Susan Scutti: It's Genetic! Obesity and the 'Carb Breakdown' Gene

Lecia Bushak: Why Hand Sanitizer May Actually Harm Your Health

Stacy Rapacon: Great Funds You Can Own for $500 or Less

Cameron Huddleston: 7 Ways to Save on Home Decor

The Kosher Gourmet by Steve Petusevsky Exploring ingredients as edible-stuffed containers (TWO RECIPES + TIPS & TECHINQUES)

Jewish World Review July 5, 2006 / 9 Tamuz, 5766

Thank Heaven for moral violence

By Dennis Prager


Printer Friendly Version
Email this article


http://www.JewishWorldReview.com | Let us make war on the phrase "violence doesn't solve anything." It is a lie, and anyone who utters it cannot be taken morally seriously.


Take, for example, the American use of violence against the Taliban. Thanks to it, Afghani women may get an education, attend public events without a male escort and otherwise ascend above their prior status as captive animals.


Thanks to American violence in Afghanistan, Islamic terror has started to decline in prestige among many Muslims who had previously romanticized it. Though many Muslims still glorify Muslims who blow themselves up in order to murder Jews and Americans, the glamour of terror is dwindling. In Pakistan, for example, there are almost no Osama T-shirts on sale, and no more demonstrations on his behalf.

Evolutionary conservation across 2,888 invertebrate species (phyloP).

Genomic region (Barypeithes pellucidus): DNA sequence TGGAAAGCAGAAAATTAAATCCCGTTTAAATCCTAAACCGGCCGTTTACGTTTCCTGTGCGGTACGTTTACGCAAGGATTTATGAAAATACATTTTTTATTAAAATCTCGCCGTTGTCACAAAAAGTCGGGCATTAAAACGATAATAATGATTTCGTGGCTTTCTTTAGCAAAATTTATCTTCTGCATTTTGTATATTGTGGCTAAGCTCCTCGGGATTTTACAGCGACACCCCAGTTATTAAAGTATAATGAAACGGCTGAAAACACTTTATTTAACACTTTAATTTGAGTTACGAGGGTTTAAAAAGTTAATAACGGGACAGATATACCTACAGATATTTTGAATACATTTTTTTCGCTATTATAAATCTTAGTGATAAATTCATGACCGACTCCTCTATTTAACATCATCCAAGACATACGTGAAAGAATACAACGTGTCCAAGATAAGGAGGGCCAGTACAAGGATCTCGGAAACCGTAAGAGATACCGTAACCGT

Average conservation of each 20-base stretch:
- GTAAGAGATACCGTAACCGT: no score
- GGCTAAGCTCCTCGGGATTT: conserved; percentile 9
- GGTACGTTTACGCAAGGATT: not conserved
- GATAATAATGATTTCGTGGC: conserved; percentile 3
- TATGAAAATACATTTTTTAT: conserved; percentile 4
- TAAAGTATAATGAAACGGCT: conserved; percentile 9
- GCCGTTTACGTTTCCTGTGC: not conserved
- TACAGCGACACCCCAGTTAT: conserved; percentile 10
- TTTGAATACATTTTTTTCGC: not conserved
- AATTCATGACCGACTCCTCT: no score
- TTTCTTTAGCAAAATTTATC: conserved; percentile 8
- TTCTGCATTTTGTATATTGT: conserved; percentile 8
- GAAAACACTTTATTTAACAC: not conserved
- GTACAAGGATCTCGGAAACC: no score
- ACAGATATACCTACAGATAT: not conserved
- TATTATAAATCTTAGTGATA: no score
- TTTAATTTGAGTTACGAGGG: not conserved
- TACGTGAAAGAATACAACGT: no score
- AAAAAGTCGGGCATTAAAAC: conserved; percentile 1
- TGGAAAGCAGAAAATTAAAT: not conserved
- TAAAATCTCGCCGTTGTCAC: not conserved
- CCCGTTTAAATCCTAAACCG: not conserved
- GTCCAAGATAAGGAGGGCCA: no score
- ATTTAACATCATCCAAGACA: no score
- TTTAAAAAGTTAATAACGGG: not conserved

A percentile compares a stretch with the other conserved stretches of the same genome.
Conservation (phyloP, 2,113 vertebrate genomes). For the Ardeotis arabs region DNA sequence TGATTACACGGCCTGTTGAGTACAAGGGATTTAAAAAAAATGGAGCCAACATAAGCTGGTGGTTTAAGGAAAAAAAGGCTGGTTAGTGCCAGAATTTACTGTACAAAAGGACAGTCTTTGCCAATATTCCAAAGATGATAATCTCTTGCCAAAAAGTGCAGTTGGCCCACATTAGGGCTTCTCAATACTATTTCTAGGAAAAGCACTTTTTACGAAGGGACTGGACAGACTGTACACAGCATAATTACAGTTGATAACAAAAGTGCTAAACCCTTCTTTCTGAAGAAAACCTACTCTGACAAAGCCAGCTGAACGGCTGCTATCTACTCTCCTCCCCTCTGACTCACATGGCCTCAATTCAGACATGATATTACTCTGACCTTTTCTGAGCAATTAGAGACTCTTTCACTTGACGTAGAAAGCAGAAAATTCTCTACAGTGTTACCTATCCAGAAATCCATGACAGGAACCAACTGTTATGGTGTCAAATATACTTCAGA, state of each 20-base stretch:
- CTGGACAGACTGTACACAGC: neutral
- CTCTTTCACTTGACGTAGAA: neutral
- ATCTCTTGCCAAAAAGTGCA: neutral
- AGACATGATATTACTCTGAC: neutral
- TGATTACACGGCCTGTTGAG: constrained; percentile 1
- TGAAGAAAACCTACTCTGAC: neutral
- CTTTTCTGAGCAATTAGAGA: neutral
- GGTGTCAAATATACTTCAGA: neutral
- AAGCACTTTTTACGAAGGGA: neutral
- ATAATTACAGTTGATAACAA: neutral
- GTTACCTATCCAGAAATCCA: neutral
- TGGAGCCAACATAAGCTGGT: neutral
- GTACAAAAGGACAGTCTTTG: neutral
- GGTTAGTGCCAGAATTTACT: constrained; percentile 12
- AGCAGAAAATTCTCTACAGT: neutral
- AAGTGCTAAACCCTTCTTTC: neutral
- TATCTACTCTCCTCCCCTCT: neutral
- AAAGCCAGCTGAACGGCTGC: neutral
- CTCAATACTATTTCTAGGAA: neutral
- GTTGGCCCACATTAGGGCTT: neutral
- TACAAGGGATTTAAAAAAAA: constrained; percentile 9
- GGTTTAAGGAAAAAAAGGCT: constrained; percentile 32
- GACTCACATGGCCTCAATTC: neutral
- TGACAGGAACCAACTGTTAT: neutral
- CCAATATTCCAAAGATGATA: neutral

Even more significantly, a handful of Muslims and Arabs are beginning to ask what is wrong in their cultures, rather than continuing to blame America, Christianity and Israel for their lack of human rights, political democracy and economic progress.


Once again, violence properly used has led to major moral gains for humanity.


You have to wonder how anyone can utter, let alone believe, something so demonstrably wrong as "violence doesn't solve anything," or "an eye for an eye leaves everyone blind," or any other pacifist platitudes. These are the moral and intellectual equivalents of "the Earth is flat." In fact, it is easier to show that violence solves many evils than it is to show that the earth is round.


It was violence that destroyed Adolf Hitler and Nazism. Only violence. Not talk. Not negotiations. Not good will.


It is violence used by police that stops violent criminals from murdering or otherwise hurting innocent people. There are many innocent men and women alive today solely because some policeman used violence to save their lives.